Response to new figures on household projections for Leeds

Leeds City Council has made the following response to recent Office for National Statistics (ONS) figures released by the Department for Communities and Local Government on projected future housing need in the city.

The ONS figures from 2012 state that the number of households in Leeds is projected to rise by 44,500 from 2012 to 2028. Leeds City Council’s Core Strategy approved last year has identified a net figure of 70,000 new homes needed to be provided over the same period.

When considering these figures, Leeds City Council wishes to clarify the following points:

- The 44,500 ONS figure and the council’s net figure of 70,000 new homes needing to be provided are based on significantly different criteria so a direct comparison would be inaccurate.

- As the government advises in its own national planning guidance, these figures are the base starting point for projections of housing need, and do not take into account a wide range of factors including demand generated by future economic growth and job creation. The ongoing strength of the Leeds economy, further enhanced by its role at the heart of the Leeds City Region, means the city is expected to generate 56,000 new jobs by 2031 attracting a considerable number of new residents.

- The latest ONS figures are based on the assumption that demographics and trends from 2007-12 will be repeated up to 2028. This was a period of recession when housebuilding slowed considerably. Due to the economic recovery and expected continued growth in Leeds the housing industry is expected to operate at a significantly higher level of productivity.

- The council’s net figure of 70,000 new homes needing to be provided was endorsed in 2014 by government inspector Mr Anthony Thickett after a lengthy public examination. During that process the council did express concerns around a slowing of projected household growth but Mr Thickett was not minded to lower the housing requirement because of his concerns at projecting forward the impacts of the recession.

- The council indicated during the public examination it would continue to monitor the evidence underpinning the projected levels of housing need, and when the Core Strategy was announced the council confirmed it would be reviewed within three years.

Leeds City Council executive member for neighbourhoods, planning and personnel Councillor Peter Gruen said:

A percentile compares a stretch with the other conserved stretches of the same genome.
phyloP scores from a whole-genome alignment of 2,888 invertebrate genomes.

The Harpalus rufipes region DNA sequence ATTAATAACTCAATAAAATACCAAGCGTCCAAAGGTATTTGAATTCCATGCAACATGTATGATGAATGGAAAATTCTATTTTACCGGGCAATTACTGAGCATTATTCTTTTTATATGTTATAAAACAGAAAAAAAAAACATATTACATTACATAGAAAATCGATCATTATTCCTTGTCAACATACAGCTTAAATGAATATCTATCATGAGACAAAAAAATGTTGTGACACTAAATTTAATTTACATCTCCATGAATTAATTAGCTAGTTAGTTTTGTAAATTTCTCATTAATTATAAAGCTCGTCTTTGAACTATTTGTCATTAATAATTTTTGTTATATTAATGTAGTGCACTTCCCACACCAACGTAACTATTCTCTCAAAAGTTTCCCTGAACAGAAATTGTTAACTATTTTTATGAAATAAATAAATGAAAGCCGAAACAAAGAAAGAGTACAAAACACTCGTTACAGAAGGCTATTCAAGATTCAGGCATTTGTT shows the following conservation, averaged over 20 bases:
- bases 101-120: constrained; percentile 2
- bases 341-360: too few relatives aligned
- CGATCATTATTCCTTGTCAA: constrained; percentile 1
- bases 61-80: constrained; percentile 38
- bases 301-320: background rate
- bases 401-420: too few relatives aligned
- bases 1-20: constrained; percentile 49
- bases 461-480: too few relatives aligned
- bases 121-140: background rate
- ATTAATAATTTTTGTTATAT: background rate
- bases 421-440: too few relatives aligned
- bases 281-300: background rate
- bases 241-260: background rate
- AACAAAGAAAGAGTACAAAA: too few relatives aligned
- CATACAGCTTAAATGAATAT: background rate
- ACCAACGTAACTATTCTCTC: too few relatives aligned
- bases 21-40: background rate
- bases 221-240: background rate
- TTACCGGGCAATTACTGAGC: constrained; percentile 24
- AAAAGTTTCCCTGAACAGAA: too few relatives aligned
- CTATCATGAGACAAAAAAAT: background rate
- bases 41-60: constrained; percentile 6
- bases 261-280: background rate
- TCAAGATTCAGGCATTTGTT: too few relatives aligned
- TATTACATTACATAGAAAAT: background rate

“Since we received these figures we knew they would be likely to generate considerable interest in relation to our own Core Strategy housing projections. That is why it is important people consider them in their full context – the 44,500 figure is based on a very different criteria. It is very much a minimum base to start from, and with the continuing growth of the Leeds economy the real housing need figure up to 2028 will be considerably higher.

“We have always said we will follow the evidence and act if action needs to be taken, so we are now looking fully at these latest figures and evaluating the implications of what they mean. Our Core Strategy remains in place and we continue to work on preparing our draft Site Allocations Plan for new housing around the city, and we do have a number of sites around the city which have widespread support which can be brought forward for early approval. Following our thorough evaluation of the ONS figures we are fully prepared to consider all options available to us if any alterations are considered appropriate and necessary.”

Key questions & answers

Q: When was the council made aware of the latest ONS figures ?

A: The figures from 2012 were released by the DCLG on February 27 2015, six months later than expected. The figures are released every two years, so the next set will be based on information up to 2014 and will be expected to be issued in 2016.

Q: Why are they so much lower than the council’s own figures ?

A: As explained above, the two sets of figures have been produced using very different criteria so should not be directly compared. The ONS figures are minimum need figures based on a period when the national economy was in recession and the construction industry suffered a major downturn as a result. The council’s government-approved assessment takes into account a range of other key factors, including the expected increase in housing demand due to sustained economic growth in Leeds.

Q: Do these new numbers mean the Core Strategy is wrong and needs to be reviewed ?

A: No, the Core Strategy was approved by the government after lengthy consultation and public examination periods. The council committed to reviewing the strategy within the first three years to ensure it remains accurate and appropriate for the needs of the city.

Q: What does this mean for the draft Site Allocations Plan on new housing locations ?

A: Work continues on preparing the plan for public consultation later in the year, but should it need to be altered to take into account any changes deemed appropriate following analysis of the latest figures the council has the ability to do so.

Q: Does this mean if less houses are needed less green belt areas will need to be built on ?

A: Only after a full analysis of the implications of the ONS figures will any recommendation on changes to potential housing locations be announced by the council.

Q: What happens next ?

A: The council is currently undertaking a full evaluation of the ONS figures, and will communicate any changes recommended to be made as a result at the appropriate time.


For media enquiries please contact:

Roger Boyde,

Leeds City Council press office,

Email: roger.boyde@leeds.gov.uk